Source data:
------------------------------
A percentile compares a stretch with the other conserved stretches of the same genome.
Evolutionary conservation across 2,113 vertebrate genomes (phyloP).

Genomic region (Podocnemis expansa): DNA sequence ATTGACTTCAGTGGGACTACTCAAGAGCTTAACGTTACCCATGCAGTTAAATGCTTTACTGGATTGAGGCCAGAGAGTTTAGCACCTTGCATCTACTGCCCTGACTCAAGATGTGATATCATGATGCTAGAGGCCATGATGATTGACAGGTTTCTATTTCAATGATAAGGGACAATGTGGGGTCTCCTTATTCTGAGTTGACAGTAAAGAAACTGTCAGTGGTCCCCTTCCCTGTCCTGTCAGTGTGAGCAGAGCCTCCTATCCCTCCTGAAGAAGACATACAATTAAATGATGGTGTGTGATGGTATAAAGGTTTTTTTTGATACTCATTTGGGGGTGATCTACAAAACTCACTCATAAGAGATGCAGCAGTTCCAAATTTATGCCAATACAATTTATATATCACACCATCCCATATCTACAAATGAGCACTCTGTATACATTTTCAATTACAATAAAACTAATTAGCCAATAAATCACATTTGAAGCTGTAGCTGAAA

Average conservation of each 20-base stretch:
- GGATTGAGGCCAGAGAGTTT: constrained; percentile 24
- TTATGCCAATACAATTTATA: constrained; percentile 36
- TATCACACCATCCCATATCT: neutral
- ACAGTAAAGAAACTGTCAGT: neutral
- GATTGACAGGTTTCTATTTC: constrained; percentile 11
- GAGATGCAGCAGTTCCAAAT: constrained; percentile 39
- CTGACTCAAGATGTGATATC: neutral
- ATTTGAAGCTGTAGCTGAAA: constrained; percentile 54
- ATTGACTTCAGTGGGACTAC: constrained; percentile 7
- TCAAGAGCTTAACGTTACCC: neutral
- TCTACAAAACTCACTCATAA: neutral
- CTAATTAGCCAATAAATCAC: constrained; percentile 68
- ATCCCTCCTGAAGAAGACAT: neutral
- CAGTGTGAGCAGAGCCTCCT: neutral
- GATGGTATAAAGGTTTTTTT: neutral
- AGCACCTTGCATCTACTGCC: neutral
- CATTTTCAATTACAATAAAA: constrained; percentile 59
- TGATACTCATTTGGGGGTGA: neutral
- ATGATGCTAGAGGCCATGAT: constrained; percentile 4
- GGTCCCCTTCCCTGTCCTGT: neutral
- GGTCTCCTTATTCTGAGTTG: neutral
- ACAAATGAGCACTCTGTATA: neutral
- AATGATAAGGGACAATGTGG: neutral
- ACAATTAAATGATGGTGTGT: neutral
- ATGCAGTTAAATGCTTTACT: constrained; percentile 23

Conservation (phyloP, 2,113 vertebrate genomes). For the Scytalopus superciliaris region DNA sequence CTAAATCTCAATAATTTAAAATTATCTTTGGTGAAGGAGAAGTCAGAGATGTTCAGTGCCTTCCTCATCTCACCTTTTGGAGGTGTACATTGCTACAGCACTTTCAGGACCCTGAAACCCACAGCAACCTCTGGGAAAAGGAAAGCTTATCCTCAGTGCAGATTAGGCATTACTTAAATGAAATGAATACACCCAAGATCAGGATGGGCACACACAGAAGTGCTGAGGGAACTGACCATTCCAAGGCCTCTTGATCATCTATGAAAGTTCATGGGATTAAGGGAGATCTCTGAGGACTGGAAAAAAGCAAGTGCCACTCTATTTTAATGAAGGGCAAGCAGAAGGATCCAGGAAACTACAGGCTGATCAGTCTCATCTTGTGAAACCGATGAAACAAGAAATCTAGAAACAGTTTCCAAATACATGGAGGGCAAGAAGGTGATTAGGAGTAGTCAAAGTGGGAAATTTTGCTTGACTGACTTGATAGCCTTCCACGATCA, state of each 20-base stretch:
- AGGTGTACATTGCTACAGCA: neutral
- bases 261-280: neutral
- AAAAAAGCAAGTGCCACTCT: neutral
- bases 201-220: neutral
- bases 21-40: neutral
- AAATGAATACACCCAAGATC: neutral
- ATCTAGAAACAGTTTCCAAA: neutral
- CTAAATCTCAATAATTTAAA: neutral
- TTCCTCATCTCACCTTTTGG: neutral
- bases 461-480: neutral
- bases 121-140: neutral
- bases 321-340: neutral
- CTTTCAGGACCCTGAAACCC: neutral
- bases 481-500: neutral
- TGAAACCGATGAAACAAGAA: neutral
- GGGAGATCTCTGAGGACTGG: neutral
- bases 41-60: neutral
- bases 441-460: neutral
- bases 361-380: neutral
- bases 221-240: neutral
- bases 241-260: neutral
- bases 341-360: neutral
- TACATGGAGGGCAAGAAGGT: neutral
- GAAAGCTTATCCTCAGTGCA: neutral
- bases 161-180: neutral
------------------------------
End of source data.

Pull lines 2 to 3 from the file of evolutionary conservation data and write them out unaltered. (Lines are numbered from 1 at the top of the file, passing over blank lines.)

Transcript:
Evolutionary conservation across 2,113 vertebrate genomes (phyloP).

Genomic region (Podocnemis expansa): DNA sequence ATTGACTTCAGTGGGACTACTCAAGAGCTTAACGTTACCCATGCAGTTAAATGCTTTACTGGATTGAGGCCAGAGAGTTTAGCACCTTGCATCTACTGCCCTGACTCAAGATGTGATATCATGATGCTAGAGGCCATGATGATTGACAGGTTTCTATTTCAATGATAAGGGACAATGTGGGGTCTCCTTATTCTGAGTTGACAGTAAAGAAACTGTCAGTGGTCCCCTTCCCTGTCCTGTCAGTGTGAGCAGAGCCTCCTATCCCTCCTGAAGAAGACATACAATTAAATGATGGTGTGTGATGGTATAAAGGTTTTTTTTGATACTCATTTGGGGGTGATCTACAAAACTCACTCATAAGAGATGCAGCAGTTCCAAATTTATGCCAATACAATTTATATATCACACCATCCCATATCTACAAATGAGCACTCTGTATACATTTTCAATTACAATAAAACTAATTAGCCAATAAATCACATTTGAAGCTGTAGCTGAAA